The Red of Histories

Behind the wheel it is easy to get lost. Through the black hills, the great plains or the farms of Wisconsin the mind is left to wander as the road stretches ahead. On the horizon ancient hills and lakes and structures, all of them new to me, catch the eye. I would like to photograph them but stopping at every curiosity would only serve to distract from moving forward. It seems best to move forward and so I try not to focus. I get lost, not in place but in thought.

I find myself considering the more absurd aspects of reality. The way the subjective experience interweaves with the world and details stand out in amazing ways. From them I begin to recognize the narratives stitched into the fabric of things. I see the red gravel revealed on roads in Minnesota, the same sort of red which occasionally breaks the monotonous tempo of yellow lines with a spattering of deer blood. Seventy-Six dead deer now, between Long Island and Montana; I’m not sure if that’s a lot.

In the sandstone of South Dakota’s Badlands you can see that red, revealed again, in layers of Earth sandwiched between the grays and yellows of other eons. On snapchat my lovers red hair calls out to those stones. They both seem timeless and are, I think, kin. On Facebook another kind of red floats around. It is the red of crimson “C”s adorning the caps of the Chicago Cubs and the Cleveland Indians. The Indians with their smiling caricature seem a far cry from those resistant faces of the Standing Rock Sioux, their skin more red with blood today than with melanin. It is hard to forget them in South Dakota, their struggle to protest and protect a sacred land. In a bar in a town which owes its name to them we debate a detour to join the struggle. We decide that it may not be our place.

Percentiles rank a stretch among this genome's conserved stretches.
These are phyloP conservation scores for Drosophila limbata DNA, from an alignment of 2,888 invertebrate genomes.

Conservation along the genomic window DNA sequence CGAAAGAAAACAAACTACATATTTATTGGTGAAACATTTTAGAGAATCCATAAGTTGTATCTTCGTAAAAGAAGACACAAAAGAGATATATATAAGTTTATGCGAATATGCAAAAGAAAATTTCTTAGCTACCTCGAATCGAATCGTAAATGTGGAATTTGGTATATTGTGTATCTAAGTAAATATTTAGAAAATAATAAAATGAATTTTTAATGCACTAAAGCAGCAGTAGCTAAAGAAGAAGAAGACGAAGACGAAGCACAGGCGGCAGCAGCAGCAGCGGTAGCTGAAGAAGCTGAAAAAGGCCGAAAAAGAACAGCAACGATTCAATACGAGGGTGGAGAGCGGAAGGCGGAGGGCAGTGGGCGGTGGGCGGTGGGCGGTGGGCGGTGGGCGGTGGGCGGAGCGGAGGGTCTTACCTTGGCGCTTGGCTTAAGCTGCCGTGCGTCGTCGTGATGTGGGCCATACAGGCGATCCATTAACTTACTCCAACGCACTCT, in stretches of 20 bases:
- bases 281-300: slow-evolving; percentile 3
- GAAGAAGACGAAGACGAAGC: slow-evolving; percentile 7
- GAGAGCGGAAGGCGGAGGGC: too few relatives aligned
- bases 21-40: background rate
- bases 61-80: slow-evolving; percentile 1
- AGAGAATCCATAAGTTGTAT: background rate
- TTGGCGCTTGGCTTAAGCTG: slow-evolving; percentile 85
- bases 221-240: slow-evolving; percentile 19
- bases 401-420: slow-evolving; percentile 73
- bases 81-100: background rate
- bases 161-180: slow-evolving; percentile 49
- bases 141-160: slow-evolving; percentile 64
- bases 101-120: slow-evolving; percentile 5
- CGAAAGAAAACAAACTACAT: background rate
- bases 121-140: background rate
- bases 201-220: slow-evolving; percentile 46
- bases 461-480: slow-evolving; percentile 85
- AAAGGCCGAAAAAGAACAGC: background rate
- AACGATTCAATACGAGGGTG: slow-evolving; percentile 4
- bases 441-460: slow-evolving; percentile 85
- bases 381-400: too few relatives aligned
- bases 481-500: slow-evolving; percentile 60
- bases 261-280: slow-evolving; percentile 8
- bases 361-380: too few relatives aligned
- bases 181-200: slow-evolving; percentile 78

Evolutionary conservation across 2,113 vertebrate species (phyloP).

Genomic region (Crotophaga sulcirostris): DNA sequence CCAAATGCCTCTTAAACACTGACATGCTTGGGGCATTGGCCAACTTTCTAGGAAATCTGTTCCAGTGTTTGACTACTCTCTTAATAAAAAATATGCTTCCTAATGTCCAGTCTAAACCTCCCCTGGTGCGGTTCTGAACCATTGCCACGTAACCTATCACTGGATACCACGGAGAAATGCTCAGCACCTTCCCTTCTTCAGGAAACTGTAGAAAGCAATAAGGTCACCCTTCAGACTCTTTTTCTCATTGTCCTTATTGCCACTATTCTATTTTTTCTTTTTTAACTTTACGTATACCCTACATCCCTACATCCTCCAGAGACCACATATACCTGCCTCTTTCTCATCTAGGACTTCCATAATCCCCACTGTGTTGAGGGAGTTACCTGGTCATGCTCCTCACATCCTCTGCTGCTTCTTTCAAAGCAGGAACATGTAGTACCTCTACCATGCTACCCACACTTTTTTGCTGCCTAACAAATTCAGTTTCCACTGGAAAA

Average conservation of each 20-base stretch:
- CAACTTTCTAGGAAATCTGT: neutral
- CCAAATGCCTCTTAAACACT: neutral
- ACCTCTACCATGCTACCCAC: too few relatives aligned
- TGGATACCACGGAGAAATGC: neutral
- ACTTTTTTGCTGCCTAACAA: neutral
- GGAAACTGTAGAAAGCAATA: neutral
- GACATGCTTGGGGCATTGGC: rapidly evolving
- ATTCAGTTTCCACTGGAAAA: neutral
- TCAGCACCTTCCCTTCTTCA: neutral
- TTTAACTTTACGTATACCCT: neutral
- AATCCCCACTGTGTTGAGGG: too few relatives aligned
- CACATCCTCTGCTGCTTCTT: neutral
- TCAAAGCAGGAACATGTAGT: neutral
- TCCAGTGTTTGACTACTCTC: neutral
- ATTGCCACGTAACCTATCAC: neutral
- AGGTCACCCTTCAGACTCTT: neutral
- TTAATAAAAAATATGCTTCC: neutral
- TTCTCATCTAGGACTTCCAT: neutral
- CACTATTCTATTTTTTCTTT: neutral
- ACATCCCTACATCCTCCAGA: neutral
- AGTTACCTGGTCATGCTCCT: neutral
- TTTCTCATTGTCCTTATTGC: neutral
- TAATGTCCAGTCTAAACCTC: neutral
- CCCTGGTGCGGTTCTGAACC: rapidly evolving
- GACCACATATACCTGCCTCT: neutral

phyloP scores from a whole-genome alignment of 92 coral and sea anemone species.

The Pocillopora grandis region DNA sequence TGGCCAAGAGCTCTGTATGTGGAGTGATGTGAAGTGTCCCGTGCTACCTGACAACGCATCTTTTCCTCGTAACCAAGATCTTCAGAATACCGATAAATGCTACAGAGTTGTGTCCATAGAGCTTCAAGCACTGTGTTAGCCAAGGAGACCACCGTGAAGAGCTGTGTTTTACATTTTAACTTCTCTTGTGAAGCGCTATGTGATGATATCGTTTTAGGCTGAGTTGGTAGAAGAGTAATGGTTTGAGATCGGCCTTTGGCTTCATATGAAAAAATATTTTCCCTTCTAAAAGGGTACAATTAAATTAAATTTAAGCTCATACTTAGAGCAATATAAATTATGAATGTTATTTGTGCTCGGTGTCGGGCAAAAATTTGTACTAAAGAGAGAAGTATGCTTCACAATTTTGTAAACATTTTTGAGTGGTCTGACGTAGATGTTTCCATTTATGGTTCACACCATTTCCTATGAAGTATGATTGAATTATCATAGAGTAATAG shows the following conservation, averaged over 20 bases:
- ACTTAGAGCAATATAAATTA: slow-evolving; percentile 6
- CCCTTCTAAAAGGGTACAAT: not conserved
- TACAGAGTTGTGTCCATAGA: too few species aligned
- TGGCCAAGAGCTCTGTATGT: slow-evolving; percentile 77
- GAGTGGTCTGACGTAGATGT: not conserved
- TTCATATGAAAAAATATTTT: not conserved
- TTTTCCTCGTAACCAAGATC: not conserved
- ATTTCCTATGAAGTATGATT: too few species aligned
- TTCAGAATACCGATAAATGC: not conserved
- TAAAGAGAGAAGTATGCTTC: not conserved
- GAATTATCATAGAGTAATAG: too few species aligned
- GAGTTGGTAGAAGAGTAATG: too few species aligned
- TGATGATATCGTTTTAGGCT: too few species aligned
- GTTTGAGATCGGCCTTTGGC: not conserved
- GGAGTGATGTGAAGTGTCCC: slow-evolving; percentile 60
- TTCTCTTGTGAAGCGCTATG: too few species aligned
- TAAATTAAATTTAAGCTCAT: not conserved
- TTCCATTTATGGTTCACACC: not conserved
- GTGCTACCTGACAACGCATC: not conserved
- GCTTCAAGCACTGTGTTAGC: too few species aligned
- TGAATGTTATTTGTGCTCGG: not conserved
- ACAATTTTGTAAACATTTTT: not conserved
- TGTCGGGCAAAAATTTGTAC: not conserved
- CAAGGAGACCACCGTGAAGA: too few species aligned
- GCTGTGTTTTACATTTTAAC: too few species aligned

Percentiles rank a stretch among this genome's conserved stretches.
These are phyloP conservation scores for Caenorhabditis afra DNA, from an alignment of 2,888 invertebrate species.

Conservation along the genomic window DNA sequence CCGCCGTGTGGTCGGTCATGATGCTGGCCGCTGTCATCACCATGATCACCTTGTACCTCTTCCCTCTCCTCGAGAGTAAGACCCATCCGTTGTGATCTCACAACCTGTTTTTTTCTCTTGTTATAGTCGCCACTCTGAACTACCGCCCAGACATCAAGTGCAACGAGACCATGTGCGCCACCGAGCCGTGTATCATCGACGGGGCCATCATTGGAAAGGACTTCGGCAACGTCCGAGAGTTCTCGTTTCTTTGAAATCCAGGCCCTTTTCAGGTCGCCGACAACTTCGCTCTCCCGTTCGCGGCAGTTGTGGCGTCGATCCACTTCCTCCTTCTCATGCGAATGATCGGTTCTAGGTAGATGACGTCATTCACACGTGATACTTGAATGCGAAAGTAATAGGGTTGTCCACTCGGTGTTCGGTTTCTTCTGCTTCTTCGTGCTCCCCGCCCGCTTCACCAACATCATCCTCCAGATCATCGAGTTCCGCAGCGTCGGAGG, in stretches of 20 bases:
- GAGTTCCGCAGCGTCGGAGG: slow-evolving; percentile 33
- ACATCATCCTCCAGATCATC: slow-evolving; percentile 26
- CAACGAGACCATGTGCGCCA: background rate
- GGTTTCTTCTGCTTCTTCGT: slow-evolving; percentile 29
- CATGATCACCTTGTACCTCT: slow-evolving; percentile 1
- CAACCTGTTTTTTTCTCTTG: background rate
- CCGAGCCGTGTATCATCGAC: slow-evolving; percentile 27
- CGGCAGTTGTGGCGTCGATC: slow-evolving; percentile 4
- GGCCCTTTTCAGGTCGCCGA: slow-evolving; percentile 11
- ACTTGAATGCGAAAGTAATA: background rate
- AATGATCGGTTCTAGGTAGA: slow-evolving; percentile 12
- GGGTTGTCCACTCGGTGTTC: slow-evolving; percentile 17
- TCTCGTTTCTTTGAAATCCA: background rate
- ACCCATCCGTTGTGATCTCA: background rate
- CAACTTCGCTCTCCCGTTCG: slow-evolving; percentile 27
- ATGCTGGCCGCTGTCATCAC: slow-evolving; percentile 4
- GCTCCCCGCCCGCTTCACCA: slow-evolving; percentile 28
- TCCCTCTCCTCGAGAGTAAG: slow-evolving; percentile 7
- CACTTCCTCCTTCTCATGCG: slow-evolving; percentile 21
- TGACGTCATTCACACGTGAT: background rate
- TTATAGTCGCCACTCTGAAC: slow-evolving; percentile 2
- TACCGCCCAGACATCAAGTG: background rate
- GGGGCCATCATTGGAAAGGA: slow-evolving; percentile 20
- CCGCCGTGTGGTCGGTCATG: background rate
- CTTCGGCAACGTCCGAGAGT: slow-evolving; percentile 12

On the face of America as on the face of the universe one might begin to read these narratives; histories of love, as with my darling back home, and of geology in the sandstones as pink as her hair. There are also stories of neglect, as with the wearing roads of Minnesota, and stories of accidents as with the Seventy-six deer we have passed dead on I-90. Still there are far darker narratives, histories etched with the blood of men prosecuted and persecuted again and again only to have their racist visage cheered on at the World Series.

Thinking is like this. On the road you begin to see things come together.